I have IRL friends who are most kind to me, in terms of sending really fascinating articles over messenger. One of them, a CS security specialist, sends me an article on security which discuss the need for statistical analysis of the individuals involved in computer crime and for techniques which encompass not just the cordoning off of the computer/s involved, but the ability to formulate narratives of crime and interrogate witnesses as a tool for understanding where to look.

I was surprised to find out, considering the heavy statistical content of models for network and demand analysis, that computer scientists at my university are not required to take any statistics. In fact, while they are required to take conventional math courses through discrete math and perform proofs, they do not necessarily have to model using statistics, either.

This rather blows my mind, considering the utility of statistics to model diverse systems in which (as with all human behavior) the outcome is not fully known. Some of the algorithms with which I am familiar, like TidalTrust and eigentrust, use statistical methods for scaling potential behavior between pairs in a network, as a way of looking at the dynamics between aggregate groups online, where the users involved have little way of knowing each other and make decisions about trust.

Obviously, choosing to trust someone (like, for instance, choosing to make an exception in your computer's firewall for a site) is both not 100% predictable, and very contingent on the individual user. The question of studying human behavior comes up in the conversation on dealing with users and attacks for a reason: those statistical tools offer the best chance of understanding trends once you've released software (or in this case a virus) into the wild, where programs and users interact.

In the article my friend sent me, the person writing bemoans the fact that despite extraordinarily complex tools in computer crime forensics, finding the individual hacker using only the tools of that field is close to impossible in a sophisticated attack because of the rapid development of anti-forensics tools, the broad way these tools are available and a general inability to trust the findings of the computer, alone. The actions which have yielded the best results combined something of being a detective in homicide, statistical analysis and, of course, continued development in forensics, since those tools are the baseline for gathering information.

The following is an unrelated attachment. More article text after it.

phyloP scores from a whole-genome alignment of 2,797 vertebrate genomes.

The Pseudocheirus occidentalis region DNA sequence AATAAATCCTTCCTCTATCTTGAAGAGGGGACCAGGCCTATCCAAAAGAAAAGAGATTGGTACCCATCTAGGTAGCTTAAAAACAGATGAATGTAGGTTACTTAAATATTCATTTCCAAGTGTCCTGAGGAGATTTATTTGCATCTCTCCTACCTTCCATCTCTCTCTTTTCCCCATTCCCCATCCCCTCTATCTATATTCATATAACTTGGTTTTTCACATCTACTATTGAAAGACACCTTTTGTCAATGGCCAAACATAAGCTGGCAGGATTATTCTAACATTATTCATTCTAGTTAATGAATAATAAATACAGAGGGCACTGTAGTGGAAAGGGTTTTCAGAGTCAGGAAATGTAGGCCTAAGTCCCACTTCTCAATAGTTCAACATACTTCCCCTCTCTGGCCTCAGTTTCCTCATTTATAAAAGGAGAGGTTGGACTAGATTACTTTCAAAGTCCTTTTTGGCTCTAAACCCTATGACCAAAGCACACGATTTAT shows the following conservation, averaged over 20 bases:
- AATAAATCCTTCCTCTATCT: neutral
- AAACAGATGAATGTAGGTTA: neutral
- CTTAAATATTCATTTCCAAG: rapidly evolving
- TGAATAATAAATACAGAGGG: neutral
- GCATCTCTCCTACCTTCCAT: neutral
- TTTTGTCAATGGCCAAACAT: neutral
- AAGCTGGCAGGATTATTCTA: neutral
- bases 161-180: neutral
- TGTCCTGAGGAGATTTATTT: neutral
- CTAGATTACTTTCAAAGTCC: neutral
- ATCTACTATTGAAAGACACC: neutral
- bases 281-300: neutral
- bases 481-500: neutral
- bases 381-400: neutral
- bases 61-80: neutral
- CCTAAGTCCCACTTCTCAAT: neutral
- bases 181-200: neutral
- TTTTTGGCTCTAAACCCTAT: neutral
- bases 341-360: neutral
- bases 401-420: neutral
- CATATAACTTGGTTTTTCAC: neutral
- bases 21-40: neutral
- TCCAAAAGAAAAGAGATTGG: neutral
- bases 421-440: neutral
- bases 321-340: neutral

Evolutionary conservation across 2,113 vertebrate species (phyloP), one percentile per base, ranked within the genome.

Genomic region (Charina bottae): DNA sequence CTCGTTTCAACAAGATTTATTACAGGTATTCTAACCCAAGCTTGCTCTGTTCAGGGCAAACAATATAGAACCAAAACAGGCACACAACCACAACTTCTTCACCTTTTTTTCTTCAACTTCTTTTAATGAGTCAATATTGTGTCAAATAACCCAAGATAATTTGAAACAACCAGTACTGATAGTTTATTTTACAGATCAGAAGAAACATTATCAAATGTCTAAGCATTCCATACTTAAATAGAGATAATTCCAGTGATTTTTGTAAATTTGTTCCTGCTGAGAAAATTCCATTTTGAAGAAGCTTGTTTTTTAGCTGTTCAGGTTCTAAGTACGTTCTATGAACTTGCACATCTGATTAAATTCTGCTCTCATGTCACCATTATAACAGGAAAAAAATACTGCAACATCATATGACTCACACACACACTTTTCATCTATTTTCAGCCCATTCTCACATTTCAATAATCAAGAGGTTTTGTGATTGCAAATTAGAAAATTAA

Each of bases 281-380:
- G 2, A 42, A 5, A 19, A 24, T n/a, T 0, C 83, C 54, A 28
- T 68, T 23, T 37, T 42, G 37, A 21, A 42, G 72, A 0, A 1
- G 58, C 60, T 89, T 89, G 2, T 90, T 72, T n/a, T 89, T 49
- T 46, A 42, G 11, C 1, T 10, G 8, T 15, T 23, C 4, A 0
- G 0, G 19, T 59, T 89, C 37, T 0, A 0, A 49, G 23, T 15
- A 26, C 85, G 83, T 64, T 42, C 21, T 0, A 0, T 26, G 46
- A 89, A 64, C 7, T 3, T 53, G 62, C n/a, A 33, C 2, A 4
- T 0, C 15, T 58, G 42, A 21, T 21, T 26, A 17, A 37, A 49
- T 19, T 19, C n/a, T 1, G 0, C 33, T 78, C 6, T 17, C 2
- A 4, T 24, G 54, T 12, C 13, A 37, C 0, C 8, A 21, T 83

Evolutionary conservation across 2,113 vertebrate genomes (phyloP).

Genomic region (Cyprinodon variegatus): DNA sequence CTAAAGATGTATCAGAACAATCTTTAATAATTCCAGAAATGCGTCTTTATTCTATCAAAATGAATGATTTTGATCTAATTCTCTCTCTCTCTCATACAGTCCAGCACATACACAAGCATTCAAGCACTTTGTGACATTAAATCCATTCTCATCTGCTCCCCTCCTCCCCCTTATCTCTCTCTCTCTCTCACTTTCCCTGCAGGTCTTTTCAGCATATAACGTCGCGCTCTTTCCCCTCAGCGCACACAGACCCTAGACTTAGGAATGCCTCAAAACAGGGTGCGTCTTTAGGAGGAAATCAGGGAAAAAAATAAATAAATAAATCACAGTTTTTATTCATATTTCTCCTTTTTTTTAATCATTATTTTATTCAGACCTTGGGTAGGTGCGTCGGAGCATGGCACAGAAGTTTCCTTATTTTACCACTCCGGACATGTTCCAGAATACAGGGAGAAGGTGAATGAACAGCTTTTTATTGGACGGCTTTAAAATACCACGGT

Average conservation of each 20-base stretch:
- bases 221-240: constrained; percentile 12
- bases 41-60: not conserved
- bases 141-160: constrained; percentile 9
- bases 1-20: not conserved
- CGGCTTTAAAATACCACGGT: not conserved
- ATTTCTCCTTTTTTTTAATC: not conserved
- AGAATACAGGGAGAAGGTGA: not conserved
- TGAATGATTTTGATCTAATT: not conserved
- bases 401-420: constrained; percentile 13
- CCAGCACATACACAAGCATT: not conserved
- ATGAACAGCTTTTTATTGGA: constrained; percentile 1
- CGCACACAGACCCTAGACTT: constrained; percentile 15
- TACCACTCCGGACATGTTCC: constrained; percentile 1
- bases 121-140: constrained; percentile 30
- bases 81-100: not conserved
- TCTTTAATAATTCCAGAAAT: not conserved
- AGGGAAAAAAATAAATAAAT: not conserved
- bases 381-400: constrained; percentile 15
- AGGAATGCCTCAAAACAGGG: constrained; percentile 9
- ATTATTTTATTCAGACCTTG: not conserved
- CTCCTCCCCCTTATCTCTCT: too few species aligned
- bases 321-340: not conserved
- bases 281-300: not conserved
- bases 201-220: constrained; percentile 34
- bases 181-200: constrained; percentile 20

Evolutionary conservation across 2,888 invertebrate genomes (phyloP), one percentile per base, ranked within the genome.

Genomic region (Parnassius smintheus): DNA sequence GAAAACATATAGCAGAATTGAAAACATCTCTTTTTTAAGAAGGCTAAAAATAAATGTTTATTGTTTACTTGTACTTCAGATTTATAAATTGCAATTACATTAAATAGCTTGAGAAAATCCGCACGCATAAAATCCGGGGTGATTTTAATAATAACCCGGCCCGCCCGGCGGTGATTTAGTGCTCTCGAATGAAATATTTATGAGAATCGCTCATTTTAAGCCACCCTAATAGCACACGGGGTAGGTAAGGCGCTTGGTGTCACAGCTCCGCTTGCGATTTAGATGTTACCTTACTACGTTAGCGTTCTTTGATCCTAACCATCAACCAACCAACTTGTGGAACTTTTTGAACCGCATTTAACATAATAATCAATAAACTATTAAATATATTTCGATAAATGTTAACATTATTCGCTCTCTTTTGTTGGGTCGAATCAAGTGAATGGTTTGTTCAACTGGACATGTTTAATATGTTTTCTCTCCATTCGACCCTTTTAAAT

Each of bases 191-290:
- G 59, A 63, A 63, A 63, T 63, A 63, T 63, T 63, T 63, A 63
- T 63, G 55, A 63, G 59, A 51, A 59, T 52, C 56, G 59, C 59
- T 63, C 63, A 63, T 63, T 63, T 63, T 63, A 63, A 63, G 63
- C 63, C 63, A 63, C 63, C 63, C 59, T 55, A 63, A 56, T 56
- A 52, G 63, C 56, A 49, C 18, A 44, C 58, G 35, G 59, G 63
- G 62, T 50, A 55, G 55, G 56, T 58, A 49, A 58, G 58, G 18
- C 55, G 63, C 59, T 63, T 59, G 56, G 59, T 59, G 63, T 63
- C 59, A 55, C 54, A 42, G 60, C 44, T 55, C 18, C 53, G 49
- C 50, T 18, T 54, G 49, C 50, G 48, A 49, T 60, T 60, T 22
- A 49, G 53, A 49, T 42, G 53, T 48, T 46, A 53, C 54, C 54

I've heard it said often that anything which studies people can't be real science. This is as data-driven, if alternately modeled, as it's possible to be when studying something released into the wild.

And this is the kind of thing I can't wait to be doing.

On bearing the daily burden

Posted by mouthyb | Posted in | Posted on 3:41 PM


When I say gift in the following, I mean pyrrhic blessing; the implication of arbitrariness and horrific cost are fully intentional.

To some degree, the legacy of religious child abuse is, for me, a gift of sorts. While it comes with the cost of daily struggles to leave the house, a million checks and balances on sanity and on maintaining a public face, it allows me a spectacularly high bar, on occasion, for dealing with misogyny. Of course, sometimes the threshold for bothering me is also pretty low, depending on how I've done in a day on my checks and balances and what I've been forced to confront by circumstance.

It also depends on the dice roll of my nightmares the night before. Since nightmares are roughly 60% of my dreams, of varying degrees of disturbing, this is a significant factor in the energy I have to invest in checks and balances and therefore on my threshold for disturbance. I've gotten to the point where a dream about being eaten alive is generally only vaguely frustrating.

When the dice roll nicely, I get a day like today. The function of all these checks and balances, and the constant introspection necessary to maintain them, gives me a little distance between myself and the thing I am responding to. When I am not called to respond to something, what I have instead is a contemplative silence.

Today, I am silent. It's not out of anger, or hurt, but out of the lack of demand, which allows me peace.

Today, I am at peace for a time, and fully content to merely understand things.

Concentration, contemplation and focus are a beautiful luxury. To be able to devote oneself to something-- a puzzle, a line of thought, the understanding of someone else's ideas-- is a way to be refreshed.

As someone who is necessarily controlled, I find this to be its own reward.